Cervical Cancer
 
 

Cervical Cancer

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Most cervical cancers begin in the cervix, which is the lower part of the uterus. The cells covering the cervix are called squamous cells and glandular cells – about 80-90 percent of cervical cancers start as pre-cancers in the squamous cells. In addition to squamous cell carcinoma, adenocarcinomas may also develop in the glandular cells.

Cervical Cancer Risk Factors

The American Cancer Society estimates that about 12,340 new cases of invasive cervical cancer are diagnosed in the United States annually. Before the use of the Pap test, also called the Pap smear, cervical cancer was one of the leading causes of death for women. From 1955 to 1992, with an increasing use of the Pap test, the death rate from cervical cancer declined by 70 percent.

Risk factors for cervical cancer include:

  • Having HPV (human papilloma virus)
  • Having HIV (human immunodeficiency virus)
  • Having chlamydia
  • Being between the ages of 20 and 50, though about 20 percent of cases occur in women over the age of 65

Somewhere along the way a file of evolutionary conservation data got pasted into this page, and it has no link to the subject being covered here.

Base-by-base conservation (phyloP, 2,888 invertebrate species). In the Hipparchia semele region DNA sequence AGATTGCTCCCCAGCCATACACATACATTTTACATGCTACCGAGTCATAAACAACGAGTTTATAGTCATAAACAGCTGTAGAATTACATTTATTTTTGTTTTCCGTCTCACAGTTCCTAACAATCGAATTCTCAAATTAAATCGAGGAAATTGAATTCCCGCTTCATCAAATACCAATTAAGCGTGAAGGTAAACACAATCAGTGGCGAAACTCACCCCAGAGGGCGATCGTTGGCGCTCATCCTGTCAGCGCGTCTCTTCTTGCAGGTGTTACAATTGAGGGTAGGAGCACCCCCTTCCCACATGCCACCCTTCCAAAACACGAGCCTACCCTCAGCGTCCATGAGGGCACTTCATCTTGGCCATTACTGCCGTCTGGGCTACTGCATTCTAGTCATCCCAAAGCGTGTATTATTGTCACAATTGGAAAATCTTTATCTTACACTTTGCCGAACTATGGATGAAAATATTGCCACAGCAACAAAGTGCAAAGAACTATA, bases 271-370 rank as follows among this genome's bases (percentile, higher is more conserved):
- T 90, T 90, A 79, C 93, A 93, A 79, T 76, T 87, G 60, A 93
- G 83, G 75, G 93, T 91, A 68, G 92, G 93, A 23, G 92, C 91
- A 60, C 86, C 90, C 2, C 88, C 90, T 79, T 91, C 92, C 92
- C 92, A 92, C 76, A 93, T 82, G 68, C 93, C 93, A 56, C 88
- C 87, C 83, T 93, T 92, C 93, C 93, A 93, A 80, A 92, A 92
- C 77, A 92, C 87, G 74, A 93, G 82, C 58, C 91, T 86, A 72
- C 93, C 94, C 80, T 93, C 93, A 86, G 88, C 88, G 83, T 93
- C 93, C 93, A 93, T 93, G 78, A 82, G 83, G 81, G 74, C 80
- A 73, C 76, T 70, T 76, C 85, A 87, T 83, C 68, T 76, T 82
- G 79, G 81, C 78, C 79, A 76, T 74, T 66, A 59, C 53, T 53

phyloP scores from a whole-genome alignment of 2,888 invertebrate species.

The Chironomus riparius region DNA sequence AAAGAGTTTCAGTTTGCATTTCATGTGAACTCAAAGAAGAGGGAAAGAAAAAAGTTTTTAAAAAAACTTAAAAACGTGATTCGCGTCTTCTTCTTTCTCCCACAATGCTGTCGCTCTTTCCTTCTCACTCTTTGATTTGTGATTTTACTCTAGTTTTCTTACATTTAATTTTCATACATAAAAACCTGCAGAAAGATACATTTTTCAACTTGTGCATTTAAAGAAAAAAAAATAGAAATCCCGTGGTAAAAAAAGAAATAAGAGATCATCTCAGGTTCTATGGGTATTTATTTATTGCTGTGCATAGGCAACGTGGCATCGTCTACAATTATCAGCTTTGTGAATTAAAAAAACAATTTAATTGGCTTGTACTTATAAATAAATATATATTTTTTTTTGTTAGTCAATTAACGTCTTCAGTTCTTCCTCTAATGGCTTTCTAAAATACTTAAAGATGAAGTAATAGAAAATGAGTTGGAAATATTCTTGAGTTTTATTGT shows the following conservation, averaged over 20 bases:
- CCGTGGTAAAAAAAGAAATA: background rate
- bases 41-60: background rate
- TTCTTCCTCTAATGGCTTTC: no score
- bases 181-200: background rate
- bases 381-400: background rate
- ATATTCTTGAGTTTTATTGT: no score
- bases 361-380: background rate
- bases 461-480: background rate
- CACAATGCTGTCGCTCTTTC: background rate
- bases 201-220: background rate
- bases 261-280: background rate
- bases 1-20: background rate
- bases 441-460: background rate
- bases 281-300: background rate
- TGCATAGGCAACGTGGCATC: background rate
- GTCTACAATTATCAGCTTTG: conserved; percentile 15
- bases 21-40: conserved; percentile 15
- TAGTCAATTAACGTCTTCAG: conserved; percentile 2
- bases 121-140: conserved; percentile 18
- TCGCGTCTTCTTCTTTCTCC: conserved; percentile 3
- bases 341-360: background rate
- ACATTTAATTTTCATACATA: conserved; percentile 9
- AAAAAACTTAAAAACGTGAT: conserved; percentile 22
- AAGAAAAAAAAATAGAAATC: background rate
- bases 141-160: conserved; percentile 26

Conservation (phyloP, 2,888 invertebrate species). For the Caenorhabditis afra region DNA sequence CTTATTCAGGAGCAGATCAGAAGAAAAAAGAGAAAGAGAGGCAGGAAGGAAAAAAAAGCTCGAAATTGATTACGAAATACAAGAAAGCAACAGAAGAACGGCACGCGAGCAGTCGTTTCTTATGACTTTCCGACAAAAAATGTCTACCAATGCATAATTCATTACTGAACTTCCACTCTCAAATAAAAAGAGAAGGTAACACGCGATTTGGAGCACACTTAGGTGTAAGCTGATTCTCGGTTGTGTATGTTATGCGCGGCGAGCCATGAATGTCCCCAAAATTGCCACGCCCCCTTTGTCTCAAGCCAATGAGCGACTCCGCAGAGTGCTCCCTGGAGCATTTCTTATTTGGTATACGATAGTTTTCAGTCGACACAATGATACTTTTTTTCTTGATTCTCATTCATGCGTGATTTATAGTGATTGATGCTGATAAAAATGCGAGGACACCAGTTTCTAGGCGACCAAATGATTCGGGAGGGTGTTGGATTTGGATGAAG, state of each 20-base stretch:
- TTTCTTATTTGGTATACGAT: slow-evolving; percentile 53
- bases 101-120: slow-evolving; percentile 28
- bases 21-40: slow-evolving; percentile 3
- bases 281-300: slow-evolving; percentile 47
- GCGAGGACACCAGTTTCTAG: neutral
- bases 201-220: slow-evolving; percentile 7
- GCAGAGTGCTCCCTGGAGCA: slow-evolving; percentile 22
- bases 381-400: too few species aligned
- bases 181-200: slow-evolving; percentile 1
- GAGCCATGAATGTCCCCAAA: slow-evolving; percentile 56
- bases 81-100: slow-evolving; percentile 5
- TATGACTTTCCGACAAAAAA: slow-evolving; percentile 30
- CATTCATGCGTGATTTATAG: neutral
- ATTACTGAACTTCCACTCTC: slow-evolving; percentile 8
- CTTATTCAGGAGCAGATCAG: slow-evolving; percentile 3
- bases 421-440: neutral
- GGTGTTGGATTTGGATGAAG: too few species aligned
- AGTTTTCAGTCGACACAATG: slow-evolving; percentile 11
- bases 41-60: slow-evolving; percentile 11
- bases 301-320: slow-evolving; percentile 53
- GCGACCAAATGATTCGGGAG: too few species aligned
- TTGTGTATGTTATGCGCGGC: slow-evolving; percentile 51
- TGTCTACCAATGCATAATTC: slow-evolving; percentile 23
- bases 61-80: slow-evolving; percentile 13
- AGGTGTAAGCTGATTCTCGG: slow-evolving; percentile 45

• Being Hispanic or African American
  • Smoking
  • Having a family history of cervical cancer

Facts About HPV

The human papilloma virus is by far the biggest risk factor for developing cervical cancer. The virus is thought to produce proteins that disable certain genes that suppress tumors. HPV can be spread via skin-to-skin contact, including sex. Some types of HPV – there are over 150 types of HPV – are less likely to cause cancer than others. To types of HPV, type 16 and type 18, cause approximately 70 percent of all cervical cancers.

Signs & Symptoms of Cervical Cancer

Pre-cancer or cervical cancer in its early stages usually does not cause symptoms, which is why screenings are so important. When cancer has become invasive, it may cause:

  • Pain during intercourse
  • Abnormal vaginal bleeding, such as bleeding after sex, after menopause or between periods
  • Unusual vaginal discharge

Cervical Cancer Diagnosis & Treatment

The best way to detect abnormal pre-cancer cells in the cervix is a Pap test. The majority of pre-cancer cells will not turn into invasive cancer. HPV tests can also help to find pre-cancers before they turn into invasive cancers. Read more about cervical screenings and at what age you should discuss these screenings with your doctor. Cervical cancer is usually treated with some combination of surgery, chemotherapy or radiation therapy.

Cervical Cancer Education, Screenings & Treatment at BayCare

BayCare is proud to offer a variety of cancer services throughout Tampa, Clearwater, St. Petersburg and all of Tampa Bay. Call (855) 314-8346 for a physician referral or find a doctor near you. 

You can learn more by visiting the facilities listed below:

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